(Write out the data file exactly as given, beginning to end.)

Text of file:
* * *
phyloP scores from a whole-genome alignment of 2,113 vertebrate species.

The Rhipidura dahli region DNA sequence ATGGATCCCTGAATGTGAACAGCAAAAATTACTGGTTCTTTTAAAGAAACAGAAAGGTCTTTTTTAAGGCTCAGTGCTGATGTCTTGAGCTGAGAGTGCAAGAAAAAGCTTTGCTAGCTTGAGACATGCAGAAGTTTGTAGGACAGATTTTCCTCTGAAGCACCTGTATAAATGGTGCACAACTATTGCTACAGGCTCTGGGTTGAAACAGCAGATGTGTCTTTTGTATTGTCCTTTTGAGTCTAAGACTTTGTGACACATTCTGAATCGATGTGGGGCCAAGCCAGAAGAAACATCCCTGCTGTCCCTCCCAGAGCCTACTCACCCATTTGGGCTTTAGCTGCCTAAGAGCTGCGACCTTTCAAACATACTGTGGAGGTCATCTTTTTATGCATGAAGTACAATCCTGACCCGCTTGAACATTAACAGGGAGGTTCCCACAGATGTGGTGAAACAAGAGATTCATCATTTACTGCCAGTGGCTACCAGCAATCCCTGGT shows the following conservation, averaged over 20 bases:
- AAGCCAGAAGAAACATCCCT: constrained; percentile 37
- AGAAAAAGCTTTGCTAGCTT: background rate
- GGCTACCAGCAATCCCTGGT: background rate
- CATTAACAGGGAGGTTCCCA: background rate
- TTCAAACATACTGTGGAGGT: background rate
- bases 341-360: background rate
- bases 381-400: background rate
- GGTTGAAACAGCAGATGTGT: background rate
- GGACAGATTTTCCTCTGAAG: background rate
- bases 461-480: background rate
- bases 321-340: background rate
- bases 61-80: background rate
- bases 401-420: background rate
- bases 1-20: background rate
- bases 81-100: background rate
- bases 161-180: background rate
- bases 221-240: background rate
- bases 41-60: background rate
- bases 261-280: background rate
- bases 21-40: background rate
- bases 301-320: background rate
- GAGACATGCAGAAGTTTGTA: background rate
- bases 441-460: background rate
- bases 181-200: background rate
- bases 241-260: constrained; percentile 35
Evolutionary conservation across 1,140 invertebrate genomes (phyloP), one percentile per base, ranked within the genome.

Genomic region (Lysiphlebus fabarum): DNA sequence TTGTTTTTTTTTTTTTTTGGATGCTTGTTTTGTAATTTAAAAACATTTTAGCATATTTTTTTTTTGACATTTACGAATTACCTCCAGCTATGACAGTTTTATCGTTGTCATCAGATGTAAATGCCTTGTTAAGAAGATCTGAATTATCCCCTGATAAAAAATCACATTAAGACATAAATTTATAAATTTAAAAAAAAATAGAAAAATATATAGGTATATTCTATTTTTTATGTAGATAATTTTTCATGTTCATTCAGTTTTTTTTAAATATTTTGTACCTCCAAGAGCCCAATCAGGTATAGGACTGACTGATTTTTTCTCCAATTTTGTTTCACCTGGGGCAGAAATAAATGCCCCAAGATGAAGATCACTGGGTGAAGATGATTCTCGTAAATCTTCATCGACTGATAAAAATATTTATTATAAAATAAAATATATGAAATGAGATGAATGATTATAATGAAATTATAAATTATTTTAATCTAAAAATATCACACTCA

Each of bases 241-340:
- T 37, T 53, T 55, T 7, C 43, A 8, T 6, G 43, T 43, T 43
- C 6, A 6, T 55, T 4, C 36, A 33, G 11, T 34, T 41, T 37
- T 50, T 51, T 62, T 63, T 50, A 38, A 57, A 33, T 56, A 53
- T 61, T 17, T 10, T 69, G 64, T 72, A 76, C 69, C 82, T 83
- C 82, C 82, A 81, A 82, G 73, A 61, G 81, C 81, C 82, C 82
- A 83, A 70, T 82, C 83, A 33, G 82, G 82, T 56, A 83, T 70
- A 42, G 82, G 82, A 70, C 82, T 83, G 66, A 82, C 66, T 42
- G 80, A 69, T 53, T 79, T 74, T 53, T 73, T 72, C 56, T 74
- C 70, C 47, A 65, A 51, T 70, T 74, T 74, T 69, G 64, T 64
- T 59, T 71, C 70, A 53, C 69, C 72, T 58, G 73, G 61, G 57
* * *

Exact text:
phyloP scores from a whole-genome alignment of 2,113 vertebrate species.

The Rhipidura dahli region DNA sequence ATGGATCCCTGAATGTGAACAGCAAAAATTACTGGTTCTTTTAAAGAAACAGAAAGGTCTTTTTTAAGGCTCAGTGCTGATGTCTTGAGCTGAGAGTGCAAGAAAAAGCTTTGCTAGCTTGAGACATGCAGAAGTTTGTAGGACAGATTTTCCTCTGAAGCACCTGTATAAATGGTGCACAACTATTGCTACAGGCTCTGGGTTGAAACAGCAGATGTGTCTTTTGTATTGTCCTTTTGAGTCTAAGACTTTGTGACACATTCTGAATCGATGTGGGGCCAAGCCAGAAGAAACATCCCTGCTGTCCCTCCCAGAGCCTACTCACCCATTTGGGCTTTAGCTGCCTAAGAGCTGCGACCTTTCAAACATACTGTGGAGGTCATCTTTTTATGCATGAAGTACAATCCTGACCCGCTTGAACATTAACAGGGAGGTTCCCACAGATGTGGTGAAACAAGAGATTCATCATTTACTGCCAGTGGCTACCAGCAATCCCTGGT shows the following conservation, averaged over 20 bases:
- AAGCCAGAAGAAACATCCCT: constrained; percentile 37
- AGAAAAAGCTTTGCTAGCTT: background rate
- GGCTACCAGCAATCCCTGGT: background rate
- CATTAACAGGGAGGTTCCCA: background rate
- TTCAAACATACTGTGGAGGT: background rate
- bases 341-360: background rate
- bases 381-400: background rate
- GGTTGAAACAGCAGATGTGT: background rate
- GGACAGATTTTCCTCTGAAG: background rate
- bases 461-480: background rate
- bases 321-340: background rate
- bases 61-80: background rate
- bases 401-420: background rate
- bases 1-20: background rate
- bases 81-100: background rate
- bases 161-180: background rate
- bases 221-240: background rate
- bases 41-60: background rate
- bases 261-280: background rate
- bases 21-40: background rate
- bases 301-320: background rate
- GAGACATGCAGAAGTTTGTA: background rate
- bases 441-460: background rate
- bases 181-200: background rate
- bases 241-260: constrained; percentile 35
Evolutionary conservation across 1,140 invertebrate genomes (phyloP), one percentile per base, ranked within the genome.

Genomic region (Lysiphlebus fabarum): DNA sequence TTGTTTTTTTTTTTTTTTGGATGCTTGTTTTGTAATTTAAAAACATTTTAGCATATTTTTTTTTTGACATTTACGAATTACCTCCAGCTATGACAGTTTTATCGTTGTCATCAGATGTAAATGCCTTGTTAAGAAGATCTGAATTATCCCCTGATAAAAAATCACATTAAGACATAAATTTATAAATTTAAAAAAAAATAGAAAAATATATAGGTATATTCTATTTTTTATGTAGATAATTTTTCATGTTCATTCAGTTTTTTTTAAATATTTTGTACCTCCAAGAGCCCAATCAGGTATAGGACTGACTGATTTTTTCTCCAATTTTGTTTCACCTGGGGCAGAAATAAATGCCCCAAGATGAAGATCACTGGGTGAAGATGATTCTCGTAAATCTTCATCGACTGATAAAAATATTTATTATAAAATAAAATATATGAAATGAGATGAATGATTATAATGAAATTATAAATTATTTTAATCTAAAAATATCACACTCA

Each of bases 241-340:
- T 37, T 53, T 55, T 7, C 43, A 8, T 6, G 43, T 43, T 43
- C 6, A 6, T 55, T 4, C 36, A 33, G 11, T 34, T 41, T 37
- T 50, T 51, T 62, T 63, T 50, A 38, A 57, A 33, T 56, A 53
- T 61, T 17, T 10, T 69, G 64, T 72, A 76, C 69, C 82, T 83
- C 82, C 82, A 81, A 82, G 73, A 61, G 81, C 81, C 82, C 82
- A 83, A 70, T 82, C 83, A 33, G 82, G 82, T 56, A 83, T 70
- A 42, G 82, G 82, A 70, C 82, T 83, G 66, A 82, C 66, T 42
- G 80, A 69, T 53, T 79, T 74, T 53, T 73, T 72, C 56, T 74
- C 70, C 47, A 65, A 51, T 70, T 74, T 74, T 69, G 64, T 64
- T 59, T 71, C 70, A 53, C 69, C 72, T 58, G 73, G 61, G 57